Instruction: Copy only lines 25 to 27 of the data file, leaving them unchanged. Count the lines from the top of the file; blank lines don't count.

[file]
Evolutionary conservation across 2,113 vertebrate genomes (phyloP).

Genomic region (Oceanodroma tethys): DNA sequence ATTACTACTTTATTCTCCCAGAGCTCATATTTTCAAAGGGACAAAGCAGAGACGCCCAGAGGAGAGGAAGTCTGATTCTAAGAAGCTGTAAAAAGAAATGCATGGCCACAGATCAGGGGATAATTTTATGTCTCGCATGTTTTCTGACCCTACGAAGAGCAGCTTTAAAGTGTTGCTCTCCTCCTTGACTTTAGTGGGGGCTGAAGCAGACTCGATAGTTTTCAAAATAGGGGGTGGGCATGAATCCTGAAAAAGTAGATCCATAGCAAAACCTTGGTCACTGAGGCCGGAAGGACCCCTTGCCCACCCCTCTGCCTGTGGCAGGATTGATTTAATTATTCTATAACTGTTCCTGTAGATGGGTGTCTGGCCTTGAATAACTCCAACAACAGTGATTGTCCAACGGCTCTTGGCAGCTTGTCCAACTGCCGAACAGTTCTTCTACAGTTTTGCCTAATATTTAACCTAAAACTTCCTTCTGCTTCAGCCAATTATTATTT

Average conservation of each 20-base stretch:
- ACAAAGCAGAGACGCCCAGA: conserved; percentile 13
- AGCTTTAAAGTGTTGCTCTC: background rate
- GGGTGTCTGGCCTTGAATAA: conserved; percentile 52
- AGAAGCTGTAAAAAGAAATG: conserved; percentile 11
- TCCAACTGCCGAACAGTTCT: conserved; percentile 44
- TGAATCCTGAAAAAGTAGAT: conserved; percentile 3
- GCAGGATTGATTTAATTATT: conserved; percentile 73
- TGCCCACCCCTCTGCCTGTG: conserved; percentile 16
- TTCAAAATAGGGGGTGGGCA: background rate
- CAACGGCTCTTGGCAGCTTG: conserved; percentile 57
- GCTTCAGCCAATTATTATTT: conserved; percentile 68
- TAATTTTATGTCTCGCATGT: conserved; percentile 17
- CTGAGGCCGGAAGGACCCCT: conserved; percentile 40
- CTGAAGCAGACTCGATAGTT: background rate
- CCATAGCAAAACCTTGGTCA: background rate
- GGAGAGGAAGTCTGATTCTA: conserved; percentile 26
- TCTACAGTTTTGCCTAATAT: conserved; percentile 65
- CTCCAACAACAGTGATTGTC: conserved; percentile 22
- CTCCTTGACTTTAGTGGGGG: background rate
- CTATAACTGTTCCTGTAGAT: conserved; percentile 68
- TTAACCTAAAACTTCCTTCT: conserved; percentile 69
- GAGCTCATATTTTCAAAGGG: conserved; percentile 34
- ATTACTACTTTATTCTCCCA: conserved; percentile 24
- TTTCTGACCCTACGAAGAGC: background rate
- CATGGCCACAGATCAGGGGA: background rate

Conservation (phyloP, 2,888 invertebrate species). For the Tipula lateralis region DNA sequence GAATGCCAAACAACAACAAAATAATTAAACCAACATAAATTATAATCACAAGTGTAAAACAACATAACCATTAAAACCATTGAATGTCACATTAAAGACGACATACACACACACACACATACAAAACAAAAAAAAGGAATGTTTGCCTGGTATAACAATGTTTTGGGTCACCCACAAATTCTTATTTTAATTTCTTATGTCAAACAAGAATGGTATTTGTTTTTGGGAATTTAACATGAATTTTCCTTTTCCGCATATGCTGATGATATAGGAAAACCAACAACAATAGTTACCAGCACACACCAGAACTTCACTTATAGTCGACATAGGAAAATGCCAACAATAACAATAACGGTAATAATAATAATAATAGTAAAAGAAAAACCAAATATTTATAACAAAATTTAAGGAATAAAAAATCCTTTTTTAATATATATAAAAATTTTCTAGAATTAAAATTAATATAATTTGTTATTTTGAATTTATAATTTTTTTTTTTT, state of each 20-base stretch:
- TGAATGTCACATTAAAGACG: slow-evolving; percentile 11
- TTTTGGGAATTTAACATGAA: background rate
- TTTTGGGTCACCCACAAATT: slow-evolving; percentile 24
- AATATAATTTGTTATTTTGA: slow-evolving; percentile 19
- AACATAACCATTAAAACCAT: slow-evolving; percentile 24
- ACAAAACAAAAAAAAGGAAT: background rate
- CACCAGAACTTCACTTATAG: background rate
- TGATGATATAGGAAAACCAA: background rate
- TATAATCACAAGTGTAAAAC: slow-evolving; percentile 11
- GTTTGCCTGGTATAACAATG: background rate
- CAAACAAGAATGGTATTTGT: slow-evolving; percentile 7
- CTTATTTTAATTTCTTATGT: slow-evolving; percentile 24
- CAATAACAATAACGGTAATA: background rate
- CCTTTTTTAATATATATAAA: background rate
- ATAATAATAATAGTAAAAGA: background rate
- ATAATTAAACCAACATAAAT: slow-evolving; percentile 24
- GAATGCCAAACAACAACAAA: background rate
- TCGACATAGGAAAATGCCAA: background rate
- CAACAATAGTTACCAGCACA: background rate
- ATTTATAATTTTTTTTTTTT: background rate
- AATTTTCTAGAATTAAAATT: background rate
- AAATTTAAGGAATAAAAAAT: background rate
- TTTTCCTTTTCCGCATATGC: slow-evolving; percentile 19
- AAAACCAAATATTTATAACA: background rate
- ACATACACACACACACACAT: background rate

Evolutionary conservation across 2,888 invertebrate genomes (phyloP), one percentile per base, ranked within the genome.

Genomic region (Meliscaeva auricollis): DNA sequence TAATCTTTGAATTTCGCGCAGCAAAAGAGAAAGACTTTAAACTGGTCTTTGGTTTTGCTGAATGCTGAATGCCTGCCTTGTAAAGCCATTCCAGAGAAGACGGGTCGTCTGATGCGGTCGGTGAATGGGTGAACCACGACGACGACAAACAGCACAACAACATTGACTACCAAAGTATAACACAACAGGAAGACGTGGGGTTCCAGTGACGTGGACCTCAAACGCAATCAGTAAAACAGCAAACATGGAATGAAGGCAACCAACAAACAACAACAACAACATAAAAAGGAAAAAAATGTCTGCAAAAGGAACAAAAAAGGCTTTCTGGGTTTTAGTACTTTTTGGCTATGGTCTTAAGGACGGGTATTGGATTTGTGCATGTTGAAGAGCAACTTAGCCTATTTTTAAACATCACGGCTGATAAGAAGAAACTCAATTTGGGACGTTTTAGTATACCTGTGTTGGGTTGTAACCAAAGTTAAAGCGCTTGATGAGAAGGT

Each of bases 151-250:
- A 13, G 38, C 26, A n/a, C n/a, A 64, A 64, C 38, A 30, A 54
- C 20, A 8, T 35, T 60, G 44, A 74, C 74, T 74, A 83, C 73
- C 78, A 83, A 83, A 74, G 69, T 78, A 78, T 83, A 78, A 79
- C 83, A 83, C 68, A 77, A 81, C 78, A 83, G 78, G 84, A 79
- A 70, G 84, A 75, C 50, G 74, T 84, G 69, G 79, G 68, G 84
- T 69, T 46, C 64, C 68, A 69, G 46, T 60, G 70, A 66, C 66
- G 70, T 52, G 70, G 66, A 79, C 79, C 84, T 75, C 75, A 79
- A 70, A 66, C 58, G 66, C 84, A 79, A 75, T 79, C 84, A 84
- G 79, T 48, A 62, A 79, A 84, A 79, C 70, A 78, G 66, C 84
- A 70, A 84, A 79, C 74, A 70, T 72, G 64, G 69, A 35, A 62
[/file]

- GAGCTCATATTTTCAAAGGG: conserved; percentile 34
- ATTACTACTTTATTCTCCCA: conserved; percentile 24
- TTTCTGACCCTACGAAGAGC: background rate